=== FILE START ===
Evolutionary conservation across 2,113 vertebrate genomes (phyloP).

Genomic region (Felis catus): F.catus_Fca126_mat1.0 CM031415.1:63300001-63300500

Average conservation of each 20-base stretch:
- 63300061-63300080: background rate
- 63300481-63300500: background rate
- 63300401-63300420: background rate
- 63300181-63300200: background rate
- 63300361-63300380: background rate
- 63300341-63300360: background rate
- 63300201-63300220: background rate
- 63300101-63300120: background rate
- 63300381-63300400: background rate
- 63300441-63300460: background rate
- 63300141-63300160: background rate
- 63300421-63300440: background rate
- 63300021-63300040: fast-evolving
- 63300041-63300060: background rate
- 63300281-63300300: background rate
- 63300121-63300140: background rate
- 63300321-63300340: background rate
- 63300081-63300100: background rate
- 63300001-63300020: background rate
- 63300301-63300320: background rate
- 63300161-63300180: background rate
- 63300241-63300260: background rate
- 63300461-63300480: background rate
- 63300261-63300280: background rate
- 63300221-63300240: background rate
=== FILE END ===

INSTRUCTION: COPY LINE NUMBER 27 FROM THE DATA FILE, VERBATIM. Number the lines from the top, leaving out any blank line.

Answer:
- 63300261-63300280: background rate